Jenkins challenges U.S. professors and pastors who talk about the non-Western world to become truly multicultural: Understanding Christianity “in its non-Western context is a prime necessity for anyone seeking to understand the emerging world. American universities prize the goal of diversity in their teaching, introducing students to the thought-ways of Africa, Asia, and Latin America, often by using texts from non-Western cultures. However strange this may sound in terms of conventional stereotypes, teaching about Christianity would be a wonderful way to teach diversity.”


The difference between the dying churches of Europe and the livewires to the south is not just the headline-grabber concerning homosexuality. In Europe many see the Bible as ancient irrelevance, but I saw in Africa and China excitement as hungry readers devoured its message. Jenkins shows why: “Read Ruth, for instance, and imagine what it has to say in a hungry society threatened by war and social disruption. Imagine a society terrorized by a dictatorial regime dedicated to suppressing the church, and read Revelation: understand the core message that whatever evils the world may produce, God will triumph.”


That core message is vital in the West as well. We need to rediscover the sense of immediacy evident when members of an African congregation heard the reading of Paul’s regards to the Corinthians: “My love be with all of you in Christ Jesus.” They answered in unison: “Thank you, Paul.”




Multiculturalism: The Next Generation of Churches (Christian Post, 070104)


ST. LOUIS, Mo. – Today’s generation of students is more open to global awareness than any other generation before, according to a sought-after speaker and pastor.


Multiculturalism is not an unfamiliar subject among college students today nor is it an uncomfortable issue to address. Students at Urbana 2006 represent 144 countries but act as any other homogenous church would.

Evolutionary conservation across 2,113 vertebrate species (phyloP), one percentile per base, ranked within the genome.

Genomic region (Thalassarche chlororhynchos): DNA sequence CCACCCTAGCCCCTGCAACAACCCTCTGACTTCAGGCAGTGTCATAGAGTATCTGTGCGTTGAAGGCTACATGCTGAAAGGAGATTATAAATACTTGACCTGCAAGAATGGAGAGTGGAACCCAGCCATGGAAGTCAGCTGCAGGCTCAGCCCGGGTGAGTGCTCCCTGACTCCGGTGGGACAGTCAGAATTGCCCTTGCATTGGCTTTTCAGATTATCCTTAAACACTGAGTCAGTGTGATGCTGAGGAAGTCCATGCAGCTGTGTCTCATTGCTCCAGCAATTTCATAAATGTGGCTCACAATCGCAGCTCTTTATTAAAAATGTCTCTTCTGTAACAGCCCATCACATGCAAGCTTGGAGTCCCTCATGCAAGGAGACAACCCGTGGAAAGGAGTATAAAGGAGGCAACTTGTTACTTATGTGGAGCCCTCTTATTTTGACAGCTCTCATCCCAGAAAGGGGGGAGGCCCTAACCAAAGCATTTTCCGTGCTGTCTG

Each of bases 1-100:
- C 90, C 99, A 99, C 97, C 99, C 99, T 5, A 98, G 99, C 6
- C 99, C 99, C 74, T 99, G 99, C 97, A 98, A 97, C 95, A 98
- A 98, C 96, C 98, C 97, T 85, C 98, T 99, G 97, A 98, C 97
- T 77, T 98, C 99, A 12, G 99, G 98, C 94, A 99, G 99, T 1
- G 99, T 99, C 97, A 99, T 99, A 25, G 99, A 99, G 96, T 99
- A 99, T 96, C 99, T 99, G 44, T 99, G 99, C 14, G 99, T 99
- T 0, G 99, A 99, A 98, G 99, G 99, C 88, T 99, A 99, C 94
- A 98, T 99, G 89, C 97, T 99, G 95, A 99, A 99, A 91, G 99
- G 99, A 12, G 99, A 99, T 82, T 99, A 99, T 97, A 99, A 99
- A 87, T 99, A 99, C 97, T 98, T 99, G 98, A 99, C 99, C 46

Ethnic diversity in the Christian context is not as easy for their parents’ generation.


“I believe it was Martin Luther King, Jr., who said Sunday morning is the most [racially] segregated time in America. That was in the 60s,” said the Rev. Terrence Nichols, pastor of New Hope Community Church in Vallejo, Calif. “Is that true still today? I believe we can say that it is in many places.”


For many, it is difficult for them to live in a multicultural world, said Nichols, because it means giving up a lot of one’s comforts.


“In all fairness, the black church still today in many areas is proud to be a black church,” he added. “They know how to do that and they’re not willing in many cases to be a multicultural church.”


And although Caucasian churches might aim for ethnic diversity, their dominant culture makes it difficult to create such an environment, Nichols indicated.


“So it’s a very difficult thing for a lot of Christians to grasp.”


On the other hand, it’s a different story for the Millennials.


“This generation of students really are global in their orientation,” commented Alec Hill, president of InterVarsity Christian Fellowship.


The Internet, quick travel, and global network news makes the world smaller and enable the younger generation to connect globally, said Nichols.


While Nichols believes evangelical Christianity today has missed the mark when it comes to racial reconciliation, he said he applauds Urbana.


At Urbana, the triennial student missions conference co-sponsored by InterVarsity, participating students have come from all over the world to discover their divine calling. And for the last few days, they have openly addressed racial issues and sang worship songs in English, Spanish, Korean, Chinese and African languages.


“People tell us Christian can’t meet across denominational boundaries ... and racial divisions,” Urbana emcee Greg Jao told students Saturday night. “This conference proves them wrong.” The statement was met by cheers and applause from the more than 22,000 attendants.


“God is doing a new thing and we’re seeing hunger coming forth from this new generation of postmodern young people,” Nichols highlighted.


“The next generation of churches is going to look totally different.”




Mainline Body Embracing New Ways to Do Church (Christian Post, 070130)


One of the largest mainline denominations has embraced innovation, a characteristic more common among postmodern churches, to connect with the people in the pews.